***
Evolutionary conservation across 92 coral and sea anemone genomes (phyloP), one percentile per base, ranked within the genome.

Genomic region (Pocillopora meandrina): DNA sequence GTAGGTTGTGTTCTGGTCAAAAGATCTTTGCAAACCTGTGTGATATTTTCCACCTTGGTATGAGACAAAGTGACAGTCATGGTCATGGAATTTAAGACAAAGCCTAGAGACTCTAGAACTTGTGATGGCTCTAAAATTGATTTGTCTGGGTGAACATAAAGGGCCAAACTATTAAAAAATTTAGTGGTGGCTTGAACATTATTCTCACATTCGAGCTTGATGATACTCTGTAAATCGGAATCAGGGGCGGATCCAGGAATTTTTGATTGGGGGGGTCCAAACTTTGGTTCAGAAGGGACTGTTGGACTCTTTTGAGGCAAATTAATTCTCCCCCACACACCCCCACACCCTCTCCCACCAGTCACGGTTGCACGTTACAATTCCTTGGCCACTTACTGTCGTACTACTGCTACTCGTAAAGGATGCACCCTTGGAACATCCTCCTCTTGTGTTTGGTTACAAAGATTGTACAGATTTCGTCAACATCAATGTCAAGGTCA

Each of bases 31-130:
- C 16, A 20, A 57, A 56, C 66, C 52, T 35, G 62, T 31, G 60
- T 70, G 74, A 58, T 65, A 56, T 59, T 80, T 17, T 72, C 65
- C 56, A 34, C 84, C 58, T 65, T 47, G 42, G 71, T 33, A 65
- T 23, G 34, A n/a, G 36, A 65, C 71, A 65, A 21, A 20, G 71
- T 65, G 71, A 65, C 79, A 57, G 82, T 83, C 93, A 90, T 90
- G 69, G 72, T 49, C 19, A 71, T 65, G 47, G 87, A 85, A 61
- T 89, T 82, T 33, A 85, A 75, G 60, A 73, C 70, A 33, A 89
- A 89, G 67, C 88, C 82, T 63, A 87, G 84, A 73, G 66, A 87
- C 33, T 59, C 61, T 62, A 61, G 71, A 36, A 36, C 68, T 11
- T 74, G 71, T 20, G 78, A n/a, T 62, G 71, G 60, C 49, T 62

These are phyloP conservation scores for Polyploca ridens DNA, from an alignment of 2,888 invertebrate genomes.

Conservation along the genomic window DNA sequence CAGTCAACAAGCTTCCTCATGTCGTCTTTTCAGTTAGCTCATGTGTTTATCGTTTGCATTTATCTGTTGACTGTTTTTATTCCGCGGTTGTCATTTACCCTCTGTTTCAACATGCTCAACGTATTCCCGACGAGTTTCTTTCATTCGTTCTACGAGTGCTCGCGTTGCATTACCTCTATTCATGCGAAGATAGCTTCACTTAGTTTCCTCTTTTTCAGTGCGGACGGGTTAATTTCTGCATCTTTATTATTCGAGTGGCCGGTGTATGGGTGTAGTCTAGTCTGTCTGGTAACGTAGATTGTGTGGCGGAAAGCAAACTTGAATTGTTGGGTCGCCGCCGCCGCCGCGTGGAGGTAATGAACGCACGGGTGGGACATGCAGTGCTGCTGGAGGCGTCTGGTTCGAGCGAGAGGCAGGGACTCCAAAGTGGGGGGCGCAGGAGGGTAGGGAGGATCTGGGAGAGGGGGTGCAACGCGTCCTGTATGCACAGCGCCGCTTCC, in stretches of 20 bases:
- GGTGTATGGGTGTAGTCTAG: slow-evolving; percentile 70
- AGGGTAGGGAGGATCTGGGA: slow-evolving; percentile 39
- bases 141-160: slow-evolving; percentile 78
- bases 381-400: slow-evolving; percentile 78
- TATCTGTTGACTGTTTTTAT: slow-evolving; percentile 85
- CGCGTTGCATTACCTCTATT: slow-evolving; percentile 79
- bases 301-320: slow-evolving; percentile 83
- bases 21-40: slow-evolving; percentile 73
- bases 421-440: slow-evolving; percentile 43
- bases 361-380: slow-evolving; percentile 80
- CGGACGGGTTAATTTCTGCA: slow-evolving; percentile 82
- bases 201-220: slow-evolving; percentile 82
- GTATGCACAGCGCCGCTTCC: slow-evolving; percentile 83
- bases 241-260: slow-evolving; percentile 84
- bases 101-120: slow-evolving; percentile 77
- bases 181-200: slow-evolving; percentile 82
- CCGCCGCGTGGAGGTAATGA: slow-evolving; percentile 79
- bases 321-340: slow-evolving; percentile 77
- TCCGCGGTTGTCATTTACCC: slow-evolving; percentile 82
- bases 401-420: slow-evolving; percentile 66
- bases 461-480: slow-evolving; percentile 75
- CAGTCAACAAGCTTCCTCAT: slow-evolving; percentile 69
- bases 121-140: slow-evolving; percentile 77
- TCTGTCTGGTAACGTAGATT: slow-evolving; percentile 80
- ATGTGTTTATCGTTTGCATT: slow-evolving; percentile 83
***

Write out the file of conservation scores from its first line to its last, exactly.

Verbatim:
Evolutionary conservation across 92 coral and sea anemone genomes (phyloP), one percentile per base, ranked within the genome.

Genomic region (Pocillopora meandrina): DNA sequence GTAGGTTGTGTTCTGGTCAAAAGATCTTTGCAAACCTGTGTGATATTTTCCACCTTGGTATGAGACAAAGTGACAGTCATGGTCATGGAATTTAAGACAAAGCCTAGAGACTCTAGAACTTGTGATGGCTCTAAAATTGATTTGTCTGGGTGAACATAAAGGGCCAAACTATTAAAAAATTTAGTGGTGGCTTGAACATTATTCTCACATTCGAGCTTGATGATACTCTGTAAATCGGAATCAGGGGCGGATCCAGGAATTTTTGATTGGGGGGGTCCAAACTTTGGTTCAGAAGGGACTGTTGGACTCTTTTGAGGCAAATTAATTCTCCCCCACACACCCCCACACCCTCTCCCACCAGTCACGGTTGCACGTTACAATTCCTTGGCCACTTACTGTCGTACTACTGCTACTCGTAAAGGATGCACCCTTGGAACATCCTCCTCTTGTGTTTGGTTACAAAGATTGTACAGATTTCGTCAACATCAATGTCAAGGTCA

Each of bases 31-130:
- C 16, A 20, A 57, A 56, C 66, C 52, T 35, G 62, T 31, G 60
- T 70, G 74, A 58, T 65, A 56, T 59, T 80, T 17, T 72, C 65
- C 56, A 34, C 84, C 58, T 65, T 47, G 42, G 71, T 33, A 65
- T 23, G 34, A n/a, G 36, A 65, C 71, A 65, A 21, A 20, G 71
- T 65, G 71, A 65, C 79, A 57, G 82, T 83, C 93, A 90, T 90
- G 69, G 72, T 49, C 19, A 71, T 65, G 47, G 87, A 85, A 61
- T 89, T 82, T 33, A 85, A 75, G 60, A 73, C 70, A 33, A 89
- A 89, G 67, C 88, C 82, T 63, A 87, G 84, A 73, G 66, A 87
- C 33, T 59, C 61, T 62, A 61, G 71, A 36, A 36, C 68, T 11
- T 74, G 71, T 20, G 78, A n/a, T 62, G 71, G 60, C 49, T 62

These are phyloP conservation scores for Polyploca ridens DNA, from an alignment of 2,888 invertebrate genomes.

Conservation along the genomic window DNA sequence CAGTCAACAAGCTTCCTCATGTCGTCTTTTCAGTTAGCTCATGTGTTTATCGTTTGCATTTATCTGTTGACTGTTTTTATTCCGCGGTTGTCATTTACCCTCTGTTTCAACATGCTCAACGTATTCCCGACGAGTTTCTTTCATTCGTTCTACGAGTGCTCGCGTTGCATTACCTCTATTCATGCGAAGATAGCTTCACTTAGTTTCCTCTTTTTCAGTGCGGACGGGTTAATTTCTGCATCTTTATTATTCGAGTGGCCGGTGTATGGGTGTAGTCTAGTCTGTCTGGTAACGTAGATTGTGTGGCGGAAAGCAAACTTGAATTGTTGGGTCGCCGCCGCCGCCGCGTGGAGGTAATGAACGCACGGGTGGGACATGCAGTGCTGCTGGAGGCGTCTGGTTCGAGCGAGAGGCAGGGACTCCAAAGTGGGGGGCGCAGGAGGGTAGGGAGGATCTGGGAGAGGGGGTGCAACGCGTCCTGTATGCACAGCGCCGCTTCC, in stretches of 20 bases:
- GGTGTATGGGTGTAGTCTAG: slow-evolving; percentile 70
- AGGGTAGGGAGGATCTGGGA: slow-evolving; percentile 39
- bases 141-160: slow-evolving; percentile 78
- bases 381-400: slow-evolving; percentile 78
- TATCTGTTGACTGTTTTTAT: slow-evolving; percentile 85
- CGCGTTGCATTACCTCTATT: slow-evolving; percentile 79
- bases 301-320: slow-evolving; percentile 83
- bases 21-40: slow-evolving; percentile 73
- bases 421-440: slow-evolving; percentile 43
- bases 361-380: slow-evolving; percentile 80
- CGGACGGGTTAATTTCTGCA: slow-evolving; percentile 82
- bases 201-220: slow-evolving; percentile 82
- GTATGCACAGCGCCGCTTCC: slow-evolving; percentile 83
- bases 241-260: slow-evolving; percentile 84
- bases 101-120: slow-evolving; percentile 77
- bases 181-200: slow-evolving; percentile 82
- CCGCCGCGTGGAGGTAATGA: slow-evolving; percentile 79
- bases 321-340: slow-evolving; percentile 77
- TCCGCGGTTGTCATTTACCC: slow-evolving; percentile 82
- bases 401-420: slow-evolving; percentile 66
- bases 461-480: slow-evolving; percentile 75
- CAGTCAACAAGCTTCCTCAT: slow-evolving; percentile 69
- bases 121-140: slow-evolving; percentile 77
- TCTGTCTGGTAACGTAGATT: slow-evolving; percentile 80
- ATGTGTTTATCGTTTGCATT: slow-evolving; percentile 83